• While this may sound like something more suited for accountants or other businesspeople, keeping complete and detailed records of all clients, positions, applicants and candidates can be invaluable to an executive recruiter as well. Nothing turns off a client or kills the confidence of a candidate like a recruiter who doesn’t have all relevant information at their fingertips. It is extremely important for high level recruiters to keep thorough records of applicant information, their talent pool, every contact with candidates and clients, as well as marketing and development efforts.
  • Growing Your Network
    • A wide network of business contacts that includes prospects, clients and hires is a recruiter’s best asset. Executive recruiters need to tend this network like a garden, strengthening existing relationships with regular communication and constantly staying on the lookout for new relationships. Recruiters should check back with hires after they have been placed and make sure to ask for referrals to grow their network. It’s very important to hang on to every contact you have made; even if one particular contact isn’t the right fit for one position, they could be perfect for the next one. Growing your network through referrals is also an important practice.
  • Become One with your Industry:
    • Becoming one is not only a Zen ideal – in executive recruitment, it’s a necessity. You have to, in a sense, become your ideal candidate. If you recruit scientists, you should know at least 25% of what they do about the subject. Befriend scientists. Go to science conferences. Drop by your placed candidates for the first day and see what they do – analyze their real function and profession. Read what they read, dress like they dress, and play where they play. At the highest level of recruiting, search professionals should really stop being simple service providers and become respected resources to their industry. This reputation is only built by a dedicated interest for the area of recruitment and a dogmatic approach to building trusted relationships in the industry.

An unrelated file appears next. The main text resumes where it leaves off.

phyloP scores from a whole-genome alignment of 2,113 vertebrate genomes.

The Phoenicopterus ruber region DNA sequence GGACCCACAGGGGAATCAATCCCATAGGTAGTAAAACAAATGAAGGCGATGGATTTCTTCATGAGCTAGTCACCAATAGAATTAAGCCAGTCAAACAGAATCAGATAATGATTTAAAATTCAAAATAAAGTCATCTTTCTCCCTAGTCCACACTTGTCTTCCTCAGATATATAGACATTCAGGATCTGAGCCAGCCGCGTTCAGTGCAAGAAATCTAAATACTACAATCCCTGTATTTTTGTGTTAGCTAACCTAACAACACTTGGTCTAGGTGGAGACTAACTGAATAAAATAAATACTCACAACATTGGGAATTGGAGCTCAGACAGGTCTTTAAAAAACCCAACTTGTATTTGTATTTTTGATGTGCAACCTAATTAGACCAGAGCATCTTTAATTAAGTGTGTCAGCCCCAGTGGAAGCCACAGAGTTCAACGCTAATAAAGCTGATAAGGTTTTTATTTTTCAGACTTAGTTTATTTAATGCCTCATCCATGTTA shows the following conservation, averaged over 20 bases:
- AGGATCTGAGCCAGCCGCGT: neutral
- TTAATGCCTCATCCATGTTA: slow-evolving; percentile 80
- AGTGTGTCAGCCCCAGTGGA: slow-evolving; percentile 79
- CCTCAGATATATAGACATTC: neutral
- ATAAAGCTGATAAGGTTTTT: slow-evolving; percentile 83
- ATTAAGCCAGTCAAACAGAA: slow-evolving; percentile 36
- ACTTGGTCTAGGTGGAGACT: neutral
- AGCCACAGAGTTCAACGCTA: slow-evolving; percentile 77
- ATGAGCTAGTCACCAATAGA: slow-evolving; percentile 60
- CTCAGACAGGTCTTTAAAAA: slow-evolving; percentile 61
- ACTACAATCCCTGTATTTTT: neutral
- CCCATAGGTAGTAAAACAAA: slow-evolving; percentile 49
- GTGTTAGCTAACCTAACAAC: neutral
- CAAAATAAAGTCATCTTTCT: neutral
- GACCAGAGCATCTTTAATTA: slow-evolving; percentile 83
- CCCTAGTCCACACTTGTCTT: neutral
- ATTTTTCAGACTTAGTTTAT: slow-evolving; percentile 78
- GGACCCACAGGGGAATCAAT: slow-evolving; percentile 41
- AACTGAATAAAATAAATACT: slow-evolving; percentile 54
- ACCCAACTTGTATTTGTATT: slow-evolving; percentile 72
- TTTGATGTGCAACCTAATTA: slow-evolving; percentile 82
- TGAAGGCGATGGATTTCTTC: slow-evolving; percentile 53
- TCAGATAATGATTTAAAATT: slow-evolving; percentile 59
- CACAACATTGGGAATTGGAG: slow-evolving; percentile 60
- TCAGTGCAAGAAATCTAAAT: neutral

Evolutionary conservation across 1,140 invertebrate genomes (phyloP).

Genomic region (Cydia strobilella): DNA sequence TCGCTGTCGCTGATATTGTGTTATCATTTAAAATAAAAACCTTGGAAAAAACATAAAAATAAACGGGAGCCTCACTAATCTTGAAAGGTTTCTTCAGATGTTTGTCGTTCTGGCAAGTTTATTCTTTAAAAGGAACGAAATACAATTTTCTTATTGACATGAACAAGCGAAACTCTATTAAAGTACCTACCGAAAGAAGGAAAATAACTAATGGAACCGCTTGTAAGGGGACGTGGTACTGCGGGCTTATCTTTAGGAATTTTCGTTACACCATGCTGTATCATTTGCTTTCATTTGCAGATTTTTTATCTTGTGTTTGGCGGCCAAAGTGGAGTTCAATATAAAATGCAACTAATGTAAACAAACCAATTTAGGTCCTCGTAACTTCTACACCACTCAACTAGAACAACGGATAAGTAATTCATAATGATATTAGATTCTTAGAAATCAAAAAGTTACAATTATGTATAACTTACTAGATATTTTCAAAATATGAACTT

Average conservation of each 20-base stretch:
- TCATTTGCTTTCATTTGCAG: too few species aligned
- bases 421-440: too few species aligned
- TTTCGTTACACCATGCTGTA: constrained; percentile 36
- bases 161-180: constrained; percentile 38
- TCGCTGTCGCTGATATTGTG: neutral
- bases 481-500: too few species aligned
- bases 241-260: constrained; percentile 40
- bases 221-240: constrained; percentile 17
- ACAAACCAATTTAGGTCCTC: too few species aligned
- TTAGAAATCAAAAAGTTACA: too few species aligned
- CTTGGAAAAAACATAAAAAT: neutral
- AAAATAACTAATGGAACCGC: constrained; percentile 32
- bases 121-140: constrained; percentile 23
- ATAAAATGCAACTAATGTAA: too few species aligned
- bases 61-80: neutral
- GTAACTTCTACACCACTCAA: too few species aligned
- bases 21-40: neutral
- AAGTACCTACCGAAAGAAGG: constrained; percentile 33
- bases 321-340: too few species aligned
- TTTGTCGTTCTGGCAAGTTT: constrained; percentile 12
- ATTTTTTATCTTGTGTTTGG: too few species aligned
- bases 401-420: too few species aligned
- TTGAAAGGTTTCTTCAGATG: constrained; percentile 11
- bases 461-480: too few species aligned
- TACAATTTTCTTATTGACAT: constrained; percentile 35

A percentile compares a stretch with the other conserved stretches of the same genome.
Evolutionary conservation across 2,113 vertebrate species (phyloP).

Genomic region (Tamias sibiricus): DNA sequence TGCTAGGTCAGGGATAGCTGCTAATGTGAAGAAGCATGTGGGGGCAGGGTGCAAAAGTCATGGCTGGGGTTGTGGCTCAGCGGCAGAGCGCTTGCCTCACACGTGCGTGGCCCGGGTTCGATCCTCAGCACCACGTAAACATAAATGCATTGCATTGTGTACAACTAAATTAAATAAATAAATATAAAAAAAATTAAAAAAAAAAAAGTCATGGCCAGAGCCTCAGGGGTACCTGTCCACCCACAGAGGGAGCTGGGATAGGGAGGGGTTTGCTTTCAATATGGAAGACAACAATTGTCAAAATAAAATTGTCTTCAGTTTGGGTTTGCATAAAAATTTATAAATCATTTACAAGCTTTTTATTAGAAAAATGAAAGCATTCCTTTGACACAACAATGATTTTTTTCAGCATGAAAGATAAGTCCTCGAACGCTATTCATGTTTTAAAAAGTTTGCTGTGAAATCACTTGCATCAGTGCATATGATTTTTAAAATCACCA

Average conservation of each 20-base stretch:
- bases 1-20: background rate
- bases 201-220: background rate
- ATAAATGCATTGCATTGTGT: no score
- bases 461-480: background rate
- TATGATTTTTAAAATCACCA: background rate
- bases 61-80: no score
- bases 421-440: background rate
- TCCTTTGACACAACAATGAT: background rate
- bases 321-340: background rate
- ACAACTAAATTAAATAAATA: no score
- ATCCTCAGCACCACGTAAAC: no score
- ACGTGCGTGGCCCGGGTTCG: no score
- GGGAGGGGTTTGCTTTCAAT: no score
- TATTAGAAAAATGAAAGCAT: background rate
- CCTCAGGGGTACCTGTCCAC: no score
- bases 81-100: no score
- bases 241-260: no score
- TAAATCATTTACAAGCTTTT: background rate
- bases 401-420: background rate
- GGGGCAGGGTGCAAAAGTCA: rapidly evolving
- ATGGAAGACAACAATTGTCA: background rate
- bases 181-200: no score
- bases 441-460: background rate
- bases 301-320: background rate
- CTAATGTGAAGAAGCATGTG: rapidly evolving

Whether you are interested in working with an executive recruiter or becoming one, the key to understanding the business is trust. Candidates need to build trust with recruiters and treat and demand respect. Likewise, executive recruiters need to become not just sourcing resources for their clients, but trusted professional leaders to both their candidates and clients.